UC SANTA BARBARA (US) — A new equation is the first to predict the hydrophobic interactions of molecules. Such interactions explain why oil and water don’t mix, how proteins are structured, and what holds biological membranes together.
“This discovery represents a breakthrough that is a culmination of decades of research,” says Jacob Israelachvili, professor of chemical engineering at the University of California, Santa Barbara. “The equation is intended to be a tool for scientists to begin quantifying and predicting molecular and surface forces between organic substances in water.”
Using a light-responsive surfactant—a soap-like molecule related to fats and lipids—the researchers developed an innovative technique to measure or change the forces between layers of the molecule in water by using beams of UV or visible light. The result is a general equation that applies to even more complicated systems, such as cellular membranes or proteins.
Jacob Israelachvili’s equation solves the mystery of forces between water-repelling and water-attracting molecules, critical to a variety of industrial and medical applications. (Credit: UC Santa Barbara)
The research is reported in Proceedings of the National Academy of Sciences.
“We were fortunate to find the right combination of experimental methods and theory,” says Brad Chmelka, professor of chemical engineering and co-author of the study. “The keys to our research were using a light-responsive surfactant molecule, a means of measuring these delicate surface forces, and applying knowledge of what to look for.”
The highly-sensitive instrument they used to sense these molecular-level hydrophobic forces, called a surface forces apparatus, is a now-standard technique that was originally pioneered by Israelachili and colleagues in the 1970s.
“In basic chemistry, students learn about van der Waal forces—the weak forces that act between all molecules. That theory was developed more than 100 years ago,” explains Israelachvili.
“According to the van der Waals theory, however, oil and water shouldn’t separate and surfactants shouldn’t form membranes, but they do. There has been no proven theory to account for these special hydrophobic interactions. Such behaviors are crucial for life as we know it to exist.”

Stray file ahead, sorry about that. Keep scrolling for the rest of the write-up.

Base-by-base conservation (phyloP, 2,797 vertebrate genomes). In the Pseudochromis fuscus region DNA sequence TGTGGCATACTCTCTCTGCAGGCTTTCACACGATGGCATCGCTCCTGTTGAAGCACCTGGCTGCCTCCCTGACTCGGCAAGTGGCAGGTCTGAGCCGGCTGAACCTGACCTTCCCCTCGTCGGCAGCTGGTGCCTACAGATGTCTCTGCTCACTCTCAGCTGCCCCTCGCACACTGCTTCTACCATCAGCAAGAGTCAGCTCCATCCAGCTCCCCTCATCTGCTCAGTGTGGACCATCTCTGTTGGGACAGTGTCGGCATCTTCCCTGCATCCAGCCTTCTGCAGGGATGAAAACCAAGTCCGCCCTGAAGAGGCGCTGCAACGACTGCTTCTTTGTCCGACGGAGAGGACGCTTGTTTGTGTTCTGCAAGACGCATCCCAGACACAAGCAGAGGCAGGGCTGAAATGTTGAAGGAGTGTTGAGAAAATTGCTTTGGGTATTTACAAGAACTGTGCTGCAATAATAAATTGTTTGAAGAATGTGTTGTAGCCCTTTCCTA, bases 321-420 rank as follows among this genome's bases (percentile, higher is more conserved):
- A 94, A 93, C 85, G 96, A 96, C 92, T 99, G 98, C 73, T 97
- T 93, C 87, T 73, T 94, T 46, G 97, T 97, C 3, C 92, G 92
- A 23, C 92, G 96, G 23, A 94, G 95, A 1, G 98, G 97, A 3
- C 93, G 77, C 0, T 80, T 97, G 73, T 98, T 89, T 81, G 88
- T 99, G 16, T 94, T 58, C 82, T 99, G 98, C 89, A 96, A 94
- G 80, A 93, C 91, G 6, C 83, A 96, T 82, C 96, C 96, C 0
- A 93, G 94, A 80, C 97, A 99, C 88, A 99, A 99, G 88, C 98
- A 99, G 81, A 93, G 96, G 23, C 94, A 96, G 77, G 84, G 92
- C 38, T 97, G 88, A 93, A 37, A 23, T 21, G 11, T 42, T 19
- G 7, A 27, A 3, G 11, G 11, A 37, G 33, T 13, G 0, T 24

Hydrophobic and hydrophilic interactions are central to the disciplines of chemistry, physics, and biology that have fueled modern developments in industries from detergents to pharmaceuticals and new biotechnologies. The new equation is expected to affect applications in water filtration, membrane separations, biomedical research, gene therapy methods, biofuel production, and food chemistry.
Virus and disease propagation in the human body are directly linked to hydrophobic properties on a cellular level. One of the problems related to chemotherapy treatments for cancer is being able to direct a drug specifically to cancer cells, instead of the entire body. Israelachvili and colleagues foresee their discovery having an impact in biomedical research that attempts to understand and treat diseases.
“Cell membranes are complex and discriminating structures, allowing the transmission of various signals into cells and mediating specific interactions with bacteria and viruses,” says Jean Chin, PhD, who oversees membrane structure grants at the National Institute of General Medical Sciences of the National Institutes of Health.
“This study, by enhancing our understanding of the role played by hydrophobic forces in membrane dynamics, will expand what we know about membrane structure and function, as well as microbial infection pathways.”
“Understanding how water and oil-like substances interact is enormously important for explaining the properties and functions of many biological and engineering materials,” says Robert Wellek, program director in the Directorate for Engineering at the National Science Foundation.
“We’ve known for a long time what we were aiming for. It’s a bit like climbing a mountain,” says Israelachvili. “The whole thing started at the very bottom. I’ve been searching for the keys to this interaction for 30 years. We are thrilled with the findings, but it took a lot of steps over carefully chosen paths to get there.”
The research was supported by the National Science Foundation, the National Institutes of Health, and the Procter & Gamble Company.
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